You have a Hasselblad and you imply that you used it well before you got started on digital. Which likely makes you not quite a spring chicken any more. And one thing I just learned by my own experience is that presbyopia - age-related inability to focus close - really does creep up on you without you noticing, and can do so at a much younger age than many people perhaps believe.

    I recently got my first pair of progressive glasses, after probably a year or more of worsening near eyesight. The two things that really hit me was 1) hey, I can read in dim light again! and 2) wow, manual focus suddenly got a whole lot easier. And not just a plain ground glass like on my Pentax 67 either; a split image prism isn't nearly as useful as it can be when the edge you try to line up is blurry.

    So no matter what else you try, do take the time to check your eyes. Changes creep up on us without us noticing, and life is too short to run around getting unfocused shots when we don't have to.
  16. Yep, manual focus on a blad or Rolleiflex can sometimes be difficult. When in doubt, I have had an easier time of it just zone focusing and stopping it down. A better screen is the answer. As far as the digital vs MF dealie, my take is something like this: the cameras are designed for different things. If you need the speed and ease of focus, the digital is fine. W/ color neg film you won't see a lot of difference other than the digital's colors will look a bit weaker. If you're shooting transparencies or B&W you will see a noticeable difference in quality, especially at medium to large enlargements. Is it worth the extra hassle and expense ? Only you can decide that. If you're a B&W shooter your decision has been made.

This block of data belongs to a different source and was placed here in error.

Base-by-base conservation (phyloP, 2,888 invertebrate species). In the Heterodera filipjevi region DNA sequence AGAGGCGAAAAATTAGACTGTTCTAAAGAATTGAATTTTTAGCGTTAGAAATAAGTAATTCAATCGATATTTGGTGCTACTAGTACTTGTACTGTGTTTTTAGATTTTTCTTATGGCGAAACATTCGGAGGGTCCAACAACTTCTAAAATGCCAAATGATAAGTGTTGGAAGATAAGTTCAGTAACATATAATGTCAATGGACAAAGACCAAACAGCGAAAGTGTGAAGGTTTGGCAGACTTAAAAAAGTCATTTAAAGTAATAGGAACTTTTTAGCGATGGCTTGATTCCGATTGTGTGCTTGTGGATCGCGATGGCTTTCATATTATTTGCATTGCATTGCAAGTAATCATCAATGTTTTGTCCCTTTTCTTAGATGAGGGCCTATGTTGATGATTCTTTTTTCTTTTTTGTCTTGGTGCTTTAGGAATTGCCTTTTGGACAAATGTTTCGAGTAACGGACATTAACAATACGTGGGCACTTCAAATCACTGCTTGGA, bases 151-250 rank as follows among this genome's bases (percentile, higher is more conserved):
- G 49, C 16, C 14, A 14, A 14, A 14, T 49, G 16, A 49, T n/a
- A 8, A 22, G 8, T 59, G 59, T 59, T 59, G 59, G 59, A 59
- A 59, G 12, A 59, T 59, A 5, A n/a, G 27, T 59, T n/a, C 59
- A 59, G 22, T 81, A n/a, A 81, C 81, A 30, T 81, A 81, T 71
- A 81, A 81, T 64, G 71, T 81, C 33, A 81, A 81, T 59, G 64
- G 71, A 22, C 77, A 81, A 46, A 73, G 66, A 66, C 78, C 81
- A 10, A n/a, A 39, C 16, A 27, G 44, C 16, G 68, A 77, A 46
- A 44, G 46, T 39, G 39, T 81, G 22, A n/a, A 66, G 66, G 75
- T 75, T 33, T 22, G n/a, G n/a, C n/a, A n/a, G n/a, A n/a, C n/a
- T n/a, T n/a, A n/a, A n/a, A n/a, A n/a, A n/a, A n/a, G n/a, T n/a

17. Focussing may indeed appear difficult when you were used to autofocus, but it can be done perfectly fine, no matter what screen.
    Never as fast as autofocus can be, true. But very often better. ;-)
    A more likely thing (or rather things) to cause problems are indeed our eyes. Janne's suggestion to have your eyes checked is a very good one.
  18. Okay, let's blow up those images to something usable, like a 20x20" image, and see which one is better. There's no comparison, unless you blow the focus on either camera. For Hasselblad, try a chimney focusing device. Add an Acute Matte screen, if you like. And make sure you have a clean GG screen.
  19. Okay, let's blow up those images to something usable, like a 20x20" image...
    The examples are 100% crops, pixel for pixel. If blown up you would get something larger than a 20x20" print. It's time to face reality.